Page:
R.D. Blackmore's epic novel "Lorna Doone" is a tale of romance, treachery, and revenge amongst other things. Checking in at a page count that averages around 650-700 depending on the edition you pick up, one would expect a proper adaptation might be better served by a multi-part miniseries. Well, in 1990 director Andrew Grieve assembled a duo of still young actors by the names of Sean Bean and Clive Owen to play the villainous Carver Doone and soft-spoken, assumed to be dead John Ridd respectively. You might be thinking, an epic period tale with two considerably talented English actors, how could you go wrong? Well, for starters Grieve throws all caution to the wind and shoves the epic tale into a snug 85-minute runtime. Add in a healthy dose of not much happening over the course of those 85-minutes and a shockingly dull lead performance from Owen and you have a recipe for a bad pun, as this version of "Lorna Doone" arrives not quite Well Doone.
The most shocking aspect of this adaptation is it manages to take a rich source material and draw vague plot points, sprinkling three to four storylines over the course of the first third of the feature. We get our back-story of a somewhat younger looking Carver murdering Ridd's father while the child sized Ridd runs for his life. Fast-forward 12-years later and we get Clive Owen playing what appears to be a man in his early 20s and not convincingly. Owen's portrayal of Ridd is flat and uninspired with Owen exhibiting not an ounce of his trademark confidence of charisma, save for a throwaway smug sneer at his own grave. Owen has a terrible habit throughout the film of channeling what could only be described as a level of vacant shock viewers often-associate Nicolas Cage or Mark Wahlberg of pulling off. While no one character is particularly well-written, Owen has the benefit of having the most to work with and here he merely stumbles from scene to scene.
Thrown into the mix is a cousin, Tom Faggus (I pity any school teacher who thinks of ever handling this story in-class) a supposed deserter and outlaw. Ridd is torn between family and government, who offer to solve Ridd's other problem, the Doone clan who not only were responsible for killing his father but also hold one of their own, the titular Lorna (Polly Walker in a serviceable performance), the love of Ridd's life. Never mind that the two apparently fall in love within minutes of meeting each other. The remainder of the film teases various resolutions to these story developments and there's a healthy dose of mild action, tepid romance, and Sean Bean going over-the-top, winding up as the film's only saving grace.
Carver Doone is one-step away from being the period drama version of Snidely Whiplash, wholly out of place in the very dull affair that this film is, but Bean is a sight to behold. If he's not causing mayhem on the countryside, he's punching Ridd in the gut as two goons hold him at bay, threatening Lorna, or firing his blunderbuss into a crowd of Ridd's supporters, he's most assuredly yelling and making generic threats with the type of dedication you've come to expect from Sean Bean. I find it interesting that as bad as "Lorna Doone" is, Bean's talent still shines through and it wasn't long after this that he got his breakout role as Sharpe in the titular series. Owen on the other hand shows nothing to distinguish him from the countless one-and-done television actors and his nearly decade long quest to finally become a star isn't shocking.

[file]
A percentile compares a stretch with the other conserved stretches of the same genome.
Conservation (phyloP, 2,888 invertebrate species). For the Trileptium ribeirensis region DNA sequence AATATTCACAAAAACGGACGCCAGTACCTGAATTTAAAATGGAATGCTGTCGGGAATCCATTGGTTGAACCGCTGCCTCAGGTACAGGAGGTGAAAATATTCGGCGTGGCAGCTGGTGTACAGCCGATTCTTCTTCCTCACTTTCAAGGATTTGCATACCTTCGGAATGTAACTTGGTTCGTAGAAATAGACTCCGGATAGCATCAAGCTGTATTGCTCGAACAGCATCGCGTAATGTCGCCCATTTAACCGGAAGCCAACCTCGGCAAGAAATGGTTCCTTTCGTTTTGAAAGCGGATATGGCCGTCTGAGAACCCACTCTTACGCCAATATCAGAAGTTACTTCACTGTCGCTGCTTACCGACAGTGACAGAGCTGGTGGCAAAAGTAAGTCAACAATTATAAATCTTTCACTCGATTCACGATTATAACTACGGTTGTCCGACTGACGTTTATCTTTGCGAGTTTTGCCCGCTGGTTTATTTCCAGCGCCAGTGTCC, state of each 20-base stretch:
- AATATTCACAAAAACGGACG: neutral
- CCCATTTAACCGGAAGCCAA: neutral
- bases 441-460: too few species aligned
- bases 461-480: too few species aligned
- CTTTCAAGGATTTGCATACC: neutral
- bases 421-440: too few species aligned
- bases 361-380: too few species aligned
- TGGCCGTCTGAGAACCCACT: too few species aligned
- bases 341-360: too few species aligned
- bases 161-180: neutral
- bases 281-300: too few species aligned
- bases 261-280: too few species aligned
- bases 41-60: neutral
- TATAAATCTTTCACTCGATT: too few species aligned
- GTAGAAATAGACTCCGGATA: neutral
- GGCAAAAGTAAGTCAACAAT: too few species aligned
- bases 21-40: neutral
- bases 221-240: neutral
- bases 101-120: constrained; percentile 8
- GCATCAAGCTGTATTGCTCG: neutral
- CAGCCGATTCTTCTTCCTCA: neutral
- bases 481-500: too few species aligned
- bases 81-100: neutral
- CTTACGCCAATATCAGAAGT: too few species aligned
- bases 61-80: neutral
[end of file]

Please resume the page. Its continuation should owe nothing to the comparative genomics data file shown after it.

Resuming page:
At the end of the day, "Lorna Doone" isn't horrible in any specific category, save for sound design, which is incredibly low-budget and mishandled to the point you can hear the echo of the Foley studio in certain scenes. It's by no means as solid an adaptation of the much lengthier 2000 adaptation, but with what it sets up, it ties things up reasonably well. A few minor plot threads feel like they are swept under the rug and the final conclusion well actually get you on the edge of your seat. My biggest issue with "Lorna Doone" is that because it's so dry and mediocre, I fear some viewers will unfairly associate the problems with the source material, especially with two well-respected actors headlining the thing. As always, they shouldn't and like with any adaptation take it for what it is, a merely "eh" movie.
The 1.33:1 original aspect ratio transfer looks a lot older than 20 years, featuring a lightly faded color palette, a healthy dose of digital noise and very mild detail. This is likely a transfer from tape and nothing about the transfer helps the pedestrian cinematography one iota. Serviceable at best.
The English Dolby Digital stereo audio track is not in any better shape. The most noticeable defect is the occasional echo (a result of poor Foley work in some sections, but no obvious excuse in others), effects are quite muffled compared to dialogue and the score that is so forgettable it often fades into the background mid-scene. There's no distortion, thankfully, but the soundscape is firmly front loaded, with no range whatsoever. English subtitles for the hearing impaired are included.
A text-based biography of source material author R.D. Blackmore is included as well as filmographies for principal players.
"Lorna Doone" is watchable from start to finish, but also uninspired from start to finish. As a proper adaptation of the source material it's laughable, but taken as it's own period drama, it's still a few notches amongst lesser dreck. The A/V quality of this 20-year old production is a far cry from expected standards, so I can only marginally recommend a rental to genre fans or those wanting to see Sean Bean ham it up. For hardcore Clive Owen fans, stay away, you don't want this sad point in his career sullying your view of the man. Rent It.